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An uninspiring new show, whose recycled parts are better than the clichéd whole.
By Frederick C. Szebin
November 20, 2000
Syndicated television's very own stud muffin, Lorenzo Lamas, has gotten another series. And for those of you who never watched his Renegade
, here's another one for you to miss. This time around, our hunk finds himself as Rafe Cain, the titles' antiquarian, who has lived for four hundred years while hunting down the demons that killed his wife and took his five-year-old daughter. Rafe, you see, was originally a Scotsman (I'm not sure, but that's what the attempt at an accent sounds like) who became marooned in Japan some four centuries ago. He settles down, has a Japanese bride and a cute-as-the-dickens little Japanese daughter.
Life was just great until two black-clad riders on black horses road in through a CGI effect and did their dirty deed. In reaction to the loss of his family, Rafe makes his own sword and with tortured monk Goodwin (Steve Braun) at his side, long-haired Rafe promises the universe or something that he will spend eternity finding the demons who did this. With that oath, both Rafe and his new partner are made immortal seemingly by sheer force of will. Huh?
Flash to modern day L.A. where cute but strange Dr. Sara Beckman (April Telek), whose parents were possessed by demons when she was a child and wound up killing each other, has created what Rafe later calls a 'dog whistle for demons.' She gets herself surrounded by three glowing-eyed creepies and is saved by the leather-clad, ponytail-wearing Rafe, who proceeds to save the Doc by slicing at these guys. They then go through under-cranked convulsions and fall into a pit leading to The Bad Place. With Sara marked by the demons, Rafe and Goodwin take her under their wings just as the wife-killing demons Rafe has been hunting try to kill him, Goodwin and the doctor.
To get this engine running, the creators and producers took notes from the 'Been There Done That' school. Play 'Name The Rip Offs' as you're watching. It'll make the hour more entertaining. Right off the bat, there is Highlander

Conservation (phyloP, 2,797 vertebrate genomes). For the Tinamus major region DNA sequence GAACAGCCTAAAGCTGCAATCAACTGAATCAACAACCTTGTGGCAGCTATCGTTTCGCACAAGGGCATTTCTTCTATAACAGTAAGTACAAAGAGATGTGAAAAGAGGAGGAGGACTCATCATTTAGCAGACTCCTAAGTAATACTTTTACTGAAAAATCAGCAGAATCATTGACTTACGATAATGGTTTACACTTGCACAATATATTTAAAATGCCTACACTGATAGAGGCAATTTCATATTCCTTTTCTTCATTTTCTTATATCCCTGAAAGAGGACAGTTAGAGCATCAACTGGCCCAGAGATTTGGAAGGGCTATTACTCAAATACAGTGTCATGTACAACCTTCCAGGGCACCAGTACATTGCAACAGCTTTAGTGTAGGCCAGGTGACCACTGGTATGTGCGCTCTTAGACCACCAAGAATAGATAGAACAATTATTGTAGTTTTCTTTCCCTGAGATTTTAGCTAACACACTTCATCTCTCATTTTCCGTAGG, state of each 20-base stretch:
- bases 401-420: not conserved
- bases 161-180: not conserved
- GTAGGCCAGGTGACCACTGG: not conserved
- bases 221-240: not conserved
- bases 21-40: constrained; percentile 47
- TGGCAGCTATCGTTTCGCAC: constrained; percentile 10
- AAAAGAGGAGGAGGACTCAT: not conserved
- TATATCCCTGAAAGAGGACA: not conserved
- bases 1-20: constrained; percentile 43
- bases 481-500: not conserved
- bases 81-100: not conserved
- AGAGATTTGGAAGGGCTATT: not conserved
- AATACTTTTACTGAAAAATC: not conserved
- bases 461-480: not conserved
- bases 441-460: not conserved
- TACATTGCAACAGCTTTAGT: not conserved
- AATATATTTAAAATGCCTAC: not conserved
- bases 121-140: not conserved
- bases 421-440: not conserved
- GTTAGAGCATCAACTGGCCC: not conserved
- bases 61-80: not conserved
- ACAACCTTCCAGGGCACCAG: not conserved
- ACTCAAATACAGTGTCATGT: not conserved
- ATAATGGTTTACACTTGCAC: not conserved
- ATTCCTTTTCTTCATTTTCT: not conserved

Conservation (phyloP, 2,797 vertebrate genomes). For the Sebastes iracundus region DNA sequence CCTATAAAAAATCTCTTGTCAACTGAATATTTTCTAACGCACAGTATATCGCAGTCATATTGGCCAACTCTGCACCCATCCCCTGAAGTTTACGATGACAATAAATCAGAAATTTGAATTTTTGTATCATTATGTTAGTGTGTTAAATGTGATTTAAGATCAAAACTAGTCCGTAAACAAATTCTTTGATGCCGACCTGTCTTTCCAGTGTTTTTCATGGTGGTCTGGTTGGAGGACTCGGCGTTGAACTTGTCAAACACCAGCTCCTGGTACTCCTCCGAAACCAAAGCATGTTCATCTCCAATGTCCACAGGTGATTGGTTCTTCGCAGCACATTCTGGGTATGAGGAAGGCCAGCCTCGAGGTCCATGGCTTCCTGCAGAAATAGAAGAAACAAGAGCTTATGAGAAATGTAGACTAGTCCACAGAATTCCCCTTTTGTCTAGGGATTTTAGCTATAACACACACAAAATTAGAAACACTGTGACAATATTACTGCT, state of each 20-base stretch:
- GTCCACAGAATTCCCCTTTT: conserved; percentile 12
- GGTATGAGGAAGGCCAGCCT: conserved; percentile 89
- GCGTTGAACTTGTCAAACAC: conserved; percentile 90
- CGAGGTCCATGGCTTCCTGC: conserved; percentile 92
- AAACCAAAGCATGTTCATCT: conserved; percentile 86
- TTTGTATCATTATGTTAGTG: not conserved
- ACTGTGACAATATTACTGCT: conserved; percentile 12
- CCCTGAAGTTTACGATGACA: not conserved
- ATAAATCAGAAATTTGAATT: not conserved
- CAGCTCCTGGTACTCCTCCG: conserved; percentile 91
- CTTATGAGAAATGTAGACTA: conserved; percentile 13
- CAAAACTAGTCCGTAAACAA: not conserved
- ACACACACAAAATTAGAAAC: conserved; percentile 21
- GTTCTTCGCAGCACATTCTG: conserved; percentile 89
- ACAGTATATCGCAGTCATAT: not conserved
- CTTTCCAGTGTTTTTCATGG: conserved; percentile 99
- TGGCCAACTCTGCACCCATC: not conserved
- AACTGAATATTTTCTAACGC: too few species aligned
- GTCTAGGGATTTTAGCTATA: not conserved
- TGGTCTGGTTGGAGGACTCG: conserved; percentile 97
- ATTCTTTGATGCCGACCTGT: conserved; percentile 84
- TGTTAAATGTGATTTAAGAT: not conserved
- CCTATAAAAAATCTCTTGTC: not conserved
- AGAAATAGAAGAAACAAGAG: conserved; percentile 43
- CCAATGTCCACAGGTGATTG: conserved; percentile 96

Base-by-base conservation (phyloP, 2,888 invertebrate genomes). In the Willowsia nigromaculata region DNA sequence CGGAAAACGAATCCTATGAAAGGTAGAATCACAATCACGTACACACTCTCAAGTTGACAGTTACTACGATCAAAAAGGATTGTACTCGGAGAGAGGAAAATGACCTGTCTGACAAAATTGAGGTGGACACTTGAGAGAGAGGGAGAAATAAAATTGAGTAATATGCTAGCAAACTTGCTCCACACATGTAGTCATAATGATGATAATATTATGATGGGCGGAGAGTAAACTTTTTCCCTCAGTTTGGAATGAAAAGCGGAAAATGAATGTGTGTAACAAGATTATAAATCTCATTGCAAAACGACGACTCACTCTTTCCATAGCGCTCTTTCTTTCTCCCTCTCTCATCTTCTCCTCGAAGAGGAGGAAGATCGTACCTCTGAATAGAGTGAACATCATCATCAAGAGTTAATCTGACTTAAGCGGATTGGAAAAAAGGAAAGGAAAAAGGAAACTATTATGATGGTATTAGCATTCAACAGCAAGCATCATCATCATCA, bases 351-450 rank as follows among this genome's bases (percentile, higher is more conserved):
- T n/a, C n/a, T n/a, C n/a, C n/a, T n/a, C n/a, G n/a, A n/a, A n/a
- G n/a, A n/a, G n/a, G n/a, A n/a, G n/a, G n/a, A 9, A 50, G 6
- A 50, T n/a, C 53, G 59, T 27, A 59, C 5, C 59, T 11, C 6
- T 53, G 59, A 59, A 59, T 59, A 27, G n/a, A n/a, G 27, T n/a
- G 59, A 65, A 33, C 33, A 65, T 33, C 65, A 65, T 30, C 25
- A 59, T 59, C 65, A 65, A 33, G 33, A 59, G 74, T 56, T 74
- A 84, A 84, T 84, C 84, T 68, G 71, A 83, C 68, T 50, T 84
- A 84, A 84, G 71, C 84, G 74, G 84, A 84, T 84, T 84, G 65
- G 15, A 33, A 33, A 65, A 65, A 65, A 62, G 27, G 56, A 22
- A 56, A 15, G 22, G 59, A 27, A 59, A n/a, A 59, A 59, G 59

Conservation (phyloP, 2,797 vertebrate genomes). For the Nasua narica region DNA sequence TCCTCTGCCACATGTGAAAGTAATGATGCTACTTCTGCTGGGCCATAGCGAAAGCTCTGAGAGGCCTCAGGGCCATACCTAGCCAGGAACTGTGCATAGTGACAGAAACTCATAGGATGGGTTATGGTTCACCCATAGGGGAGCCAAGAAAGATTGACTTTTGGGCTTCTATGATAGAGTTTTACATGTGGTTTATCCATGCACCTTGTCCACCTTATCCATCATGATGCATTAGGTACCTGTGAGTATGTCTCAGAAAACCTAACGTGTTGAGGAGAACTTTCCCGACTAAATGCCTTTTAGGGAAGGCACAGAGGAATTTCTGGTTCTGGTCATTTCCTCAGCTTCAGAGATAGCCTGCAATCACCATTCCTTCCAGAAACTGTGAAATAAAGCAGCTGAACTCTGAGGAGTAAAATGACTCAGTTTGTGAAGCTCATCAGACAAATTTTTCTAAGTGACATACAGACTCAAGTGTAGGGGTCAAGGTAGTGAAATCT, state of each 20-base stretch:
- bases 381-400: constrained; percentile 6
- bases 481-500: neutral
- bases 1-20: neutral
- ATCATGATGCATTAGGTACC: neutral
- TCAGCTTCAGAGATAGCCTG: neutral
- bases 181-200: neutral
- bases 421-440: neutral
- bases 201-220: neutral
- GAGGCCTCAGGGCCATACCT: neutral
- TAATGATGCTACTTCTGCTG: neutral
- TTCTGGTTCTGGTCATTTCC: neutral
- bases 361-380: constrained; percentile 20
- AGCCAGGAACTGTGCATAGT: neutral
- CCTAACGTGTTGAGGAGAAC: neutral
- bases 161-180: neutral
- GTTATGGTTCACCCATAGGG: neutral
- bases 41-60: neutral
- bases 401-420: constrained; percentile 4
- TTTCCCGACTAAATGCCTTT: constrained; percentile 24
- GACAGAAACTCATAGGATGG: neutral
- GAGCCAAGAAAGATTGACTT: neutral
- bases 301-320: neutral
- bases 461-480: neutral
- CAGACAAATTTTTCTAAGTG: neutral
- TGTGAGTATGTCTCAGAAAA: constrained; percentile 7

. Then we're given that weird speed effect from The X-Files
, and almost the entire genre of Hong Kong martial arts movie visuals, from running up a wall to multiple takes of the same action. They're all gutted and stuck onto this identity-less program.
The creators are dating themselves a little, too, because there is also a dab of David Carradine's 1970s show, Kung Fu
. Specifically, Rafe is constantly, and rather annoyingly, flashing back to show how a current event relates to his existence 400 years ago. It's a needless and rather pointless dramatic tool. The only good it does is to give Robert Ito a job as Rafe's 17th Century mentor.
For his part, Lamas is still sporting the tough guy in leather, shades and fashionably long hair look that made Renegade
so memorable to so many. At least the manicured stubble look has been aced. But this offspring of Fernando Lamas' and Esther Williams' (nice gene pool, you gotta admit) loins poses almost as much as Wesley Snipes in Blade
. But let's be fair; nobody poses as much as Wesley Snipes in Blade
For this kind of show, the acting is serviceable. Braun, as the eternal teen Goodwin, is very appealing. And, it must be admitted, Lamas has a way of playing the tortured hero type, even if he looks way too manicured to take seriously. Telek is pretty as the not-so-mad doctor searching out demons where ever they might hide. She has no problem accepting Rafe's story about his immortality. And that's handy. But it's all story material we the audience have been told, so a lot of the dialogue seems poised to keep the thick heads amongst us informed, as though the overall plot were too confusing for the average viewer. It isn't complicated at all, and not very exciting either.
It's the same old stuff in a plain wrapper, sticky from all the better ideas that have passed this way before. While there is some nice CGI, and the sword fights are well-choreographed, the whole package is strangely uninvolving. Some of the pieces are just fine, but the whole is like a deflated cake; it just isn't as tasty as it could have been.
Check your local listings if you must. Or just remember your favorite episode of Highlander
. Or Kung Fu
. Or any Hong Kong martial arts movies you may have seen. Any of those will offer far more entertainment than what is being offered here under the rather generic title, The Immortal